Zeynep Tufekci is an academic and writer who focuses on big social challenges that defy disciplinary boundaries and simple answers. Her work encompasses a wide range of topics, ranging from technology and society to pandemic response to complexity and knowledge. Her academic work focuses on social movements and civics, privacy and surveillance, and social interaction. Originally from Turkey, Dr. Tufekci has become a go-to source on the impact of social media and the growing influence of machine learning algorithms.
Rhodri Davies is Head of Policy at Charities Aid Foundation (CAF), and also leads Giving Thought – CAF’s in-house think tank focussing on current and future issues affecting philanthropy and civil society. He is the author of Public Good by Private Means: How philanthropy shapes Britain, which traces the history of philanthropy in Britain and what it tells us about the modern context. He has researched, written and presented on a wide range of topics – from charity taxation to the civil society applications of cutting-edge technologies such as artificial intelligence – and presents a bi-weekly podcast exploring philanthropy and civil society issues.
Frederike Kaltheuner is a tech policy analyst, researcher and advocate for justice in a world made of data. Since June 2020, she is also the fund manager of the European AI Fund, a philanthropic initiative to strengthen civil society in Europe. She is a 2019-2020 public interest Tech Policy Fellow at the Mozilla Foundation. Previously she was a Director at the London-based NGO Privacy International, where she led the organisation’s work on corporate surveillance. Her team’s technical investigations into the murky world of online advertising have led to statutory inquiries by regulators, and caused some of the world’s most downloaded apps to change their practices.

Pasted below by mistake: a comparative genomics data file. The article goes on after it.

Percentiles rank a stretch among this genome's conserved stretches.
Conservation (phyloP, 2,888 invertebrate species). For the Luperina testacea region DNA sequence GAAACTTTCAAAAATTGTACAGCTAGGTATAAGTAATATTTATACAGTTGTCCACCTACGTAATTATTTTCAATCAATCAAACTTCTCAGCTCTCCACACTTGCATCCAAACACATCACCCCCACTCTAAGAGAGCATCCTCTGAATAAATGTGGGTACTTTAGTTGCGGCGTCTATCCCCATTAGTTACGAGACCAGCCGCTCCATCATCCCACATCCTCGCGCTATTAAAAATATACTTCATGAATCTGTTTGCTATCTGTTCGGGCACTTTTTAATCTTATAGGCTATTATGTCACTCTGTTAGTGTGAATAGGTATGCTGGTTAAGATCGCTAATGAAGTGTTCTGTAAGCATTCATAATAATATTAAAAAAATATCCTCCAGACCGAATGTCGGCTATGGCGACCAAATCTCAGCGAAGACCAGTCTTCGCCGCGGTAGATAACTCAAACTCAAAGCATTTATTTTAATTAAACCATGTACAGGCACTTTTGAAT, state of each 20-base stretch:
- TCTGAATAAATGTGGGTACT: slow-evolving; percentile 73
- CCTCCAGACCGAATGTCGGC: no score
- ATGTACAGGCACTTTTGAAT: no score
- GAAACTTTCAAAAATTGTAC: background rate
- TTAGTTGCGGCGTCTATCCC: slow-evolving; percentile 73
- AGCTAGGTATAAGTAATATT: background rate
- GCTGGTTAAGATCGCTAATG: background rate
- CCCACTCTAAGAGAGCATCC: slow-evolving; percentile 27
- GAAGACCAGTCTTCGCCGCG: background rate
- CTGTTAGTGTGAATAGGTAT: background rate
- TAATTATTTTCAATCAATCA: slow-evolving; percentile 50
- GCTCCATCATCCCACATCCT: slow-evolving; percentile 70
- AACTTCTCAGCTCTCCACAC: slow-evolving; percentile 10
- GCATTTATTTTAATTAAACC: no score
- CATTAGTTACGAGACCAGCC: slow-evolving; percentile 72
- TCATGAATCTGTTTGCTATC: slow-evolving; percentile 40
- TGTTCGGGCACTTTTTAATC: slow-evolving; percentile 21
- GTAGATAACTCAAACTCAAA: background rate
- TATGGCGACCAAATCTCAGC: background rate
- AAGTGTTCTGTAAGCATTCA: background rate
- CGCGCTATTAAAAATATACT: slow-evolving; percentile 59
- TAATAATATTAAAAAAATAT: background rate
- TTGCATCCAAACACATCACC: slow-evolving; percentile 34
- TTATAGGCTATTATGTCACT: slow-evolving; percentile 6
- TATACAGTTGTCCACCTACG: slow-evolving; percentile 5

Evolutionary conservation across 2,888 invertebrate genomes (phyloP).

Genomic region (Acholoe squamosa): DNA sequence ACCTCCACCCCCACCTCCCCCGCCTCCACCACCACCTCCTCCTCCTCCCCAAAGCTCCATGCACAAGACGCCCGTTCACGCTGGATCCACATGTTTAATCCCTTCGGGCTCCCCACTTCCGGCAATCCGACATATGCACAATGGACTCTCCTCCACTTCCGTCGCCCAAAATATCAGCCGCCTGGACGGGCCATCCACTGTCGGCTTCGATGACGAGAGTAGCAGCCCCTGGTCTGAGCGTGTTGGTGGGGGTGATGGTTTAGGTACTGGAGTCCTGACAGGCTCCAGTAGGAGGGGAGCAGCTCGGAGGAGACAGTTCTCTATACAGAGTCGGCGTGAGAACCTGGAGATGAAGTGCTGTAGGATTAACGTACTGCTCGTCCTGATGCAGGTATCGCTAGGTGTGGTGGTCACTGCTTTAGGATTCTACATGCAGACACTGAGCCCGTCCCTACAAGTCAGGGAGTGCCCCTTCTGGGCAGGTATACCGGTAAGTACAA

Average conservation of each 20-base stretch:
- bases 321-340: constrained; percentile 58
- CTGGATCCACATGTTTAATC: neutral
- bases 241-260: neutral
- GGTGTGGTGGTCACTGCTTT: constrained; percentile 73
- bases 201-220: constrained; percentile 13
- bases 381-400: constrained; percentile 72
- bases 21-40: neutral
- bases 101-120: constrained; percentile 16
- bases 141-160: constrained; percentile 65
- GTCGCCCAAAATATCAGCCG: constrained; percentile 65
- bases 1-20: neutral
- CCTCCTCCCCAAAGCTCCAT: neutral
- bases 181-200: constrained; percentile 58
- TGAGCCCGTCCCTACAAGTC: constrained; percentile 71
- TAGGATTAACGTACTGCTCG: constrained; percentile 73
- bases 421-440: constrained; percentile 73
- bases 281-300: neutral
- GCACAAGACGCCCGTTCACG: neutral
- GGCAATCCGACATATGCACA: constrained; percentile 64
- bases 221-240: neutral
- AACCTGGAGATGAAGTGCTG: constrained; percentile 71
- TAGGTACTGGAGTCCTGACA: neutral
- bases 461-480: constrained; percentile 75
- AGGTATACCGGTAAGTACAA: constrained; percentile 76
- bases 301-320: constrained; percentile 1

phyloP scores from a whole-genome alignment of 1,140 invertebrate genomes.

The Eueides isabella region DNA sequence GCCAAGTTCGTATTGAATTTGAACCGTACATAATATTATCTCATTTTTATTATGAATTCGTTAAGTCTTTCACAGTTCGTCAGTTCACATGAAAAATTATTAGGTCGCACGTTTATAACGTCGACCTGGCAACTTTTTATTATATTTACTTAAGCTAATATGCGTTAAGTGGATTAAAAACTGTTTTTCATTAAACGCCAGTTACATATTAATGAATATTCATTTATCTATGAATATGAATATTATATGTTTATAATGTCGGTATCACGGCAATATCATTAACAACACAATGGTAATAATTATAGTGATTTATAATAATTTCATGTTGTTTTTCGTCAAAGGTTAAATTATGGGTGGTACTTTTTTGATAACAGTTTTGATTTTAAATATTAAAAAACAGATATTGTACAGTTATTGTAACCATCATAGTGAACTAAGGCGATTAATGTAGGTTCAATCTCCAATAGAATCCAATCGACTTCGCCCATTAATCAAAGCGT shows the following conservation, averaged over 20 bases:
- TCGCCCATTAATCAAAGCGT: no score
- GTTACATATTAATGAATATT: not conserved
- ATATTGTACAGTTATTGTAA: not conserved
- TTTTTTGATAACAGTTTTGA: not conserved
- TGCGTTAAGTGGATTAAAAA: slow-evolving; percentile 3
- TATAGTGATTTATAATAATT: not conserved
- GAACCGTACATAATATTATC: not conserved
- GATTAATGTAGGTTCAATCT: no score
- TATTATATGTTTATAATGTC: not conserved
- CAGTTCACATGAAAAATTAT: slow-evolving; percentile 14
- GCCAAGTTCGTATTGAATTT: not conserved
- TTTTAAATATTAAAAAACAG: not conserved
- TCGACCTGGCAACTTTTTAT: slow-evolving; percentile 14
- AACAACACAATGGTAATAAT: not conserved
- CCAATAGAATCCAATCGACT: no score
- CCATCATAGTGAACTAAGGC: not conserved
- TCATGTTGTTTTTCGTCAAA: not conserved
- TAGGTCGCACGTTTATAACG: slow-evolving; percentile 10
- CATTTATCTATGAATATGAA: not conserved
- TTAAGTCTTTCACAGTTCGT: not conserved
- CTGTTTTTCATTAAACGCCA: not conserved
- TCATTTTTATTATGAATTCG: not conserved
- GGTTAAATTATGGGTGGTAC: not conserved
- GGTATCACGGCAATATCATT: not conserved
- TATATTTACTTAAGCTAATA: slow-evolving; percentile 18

Adrian Arena is the Director of International Human Rights at the Oak Foundation. He started the International Human Rights Programme on joining the Oak Foundation as a Programme Officer in February 2000. In its first year of operation, the programme had an annual budget of USD 2 million and largely focussed on supporting international NGOs. Since those beginnings,, it has expanded to a programme with 8 staff and an annual budget of over $30 million addressing issues of impunity for gross abuses; arbitrary detention; the persecution and prosecution of LGBTl; and supporting human rights activism in the context of closing civic space. The programme operates globally but with some focus countries.
Nighat Dad is one of the pioneer women's rights activists in Pakistan and has played a pivotal role in defining the cyberspace narrative in the country, and has been at the forefront of Pakistani feminist movements. She was recently named a member of the Facebook Oversight Board, an independent and diverse committee that works to keep content on Facebook in check. A lawyer by profession, Nighat has also been listed as the TIME's magazine Next Generation leader back in 2015 and won the Human Rights Tulip Award in 2016. Nighat is also a TED Global Fellow and has used these platforms to create awareness about the patriarchal strongholds in Pakistan, and how they affect the everyday lives of women, online and offline.
As Senior Vice President for Innovation, Zia oversees the Rockefeller Foundation’s approach to developing solutions that can have a transformative impact on people’s lives. He partners with various initiative teams to incorporate innovation into their strategies. He also leads programmatic work to develop new tools, fields, and movements to improve the social impact of innovations, particularly those related to data and technology. He advises a number of partners and grantees on strategy and leadership. Zia is currently on the Board of Directors for Atlas AI, DataKind and the Stone Barns Center for Food & Agriculture. He has served on the World Economic Forum Advisory Council for Social Innovation and the U.S. National Advisory Board for Impact Investing.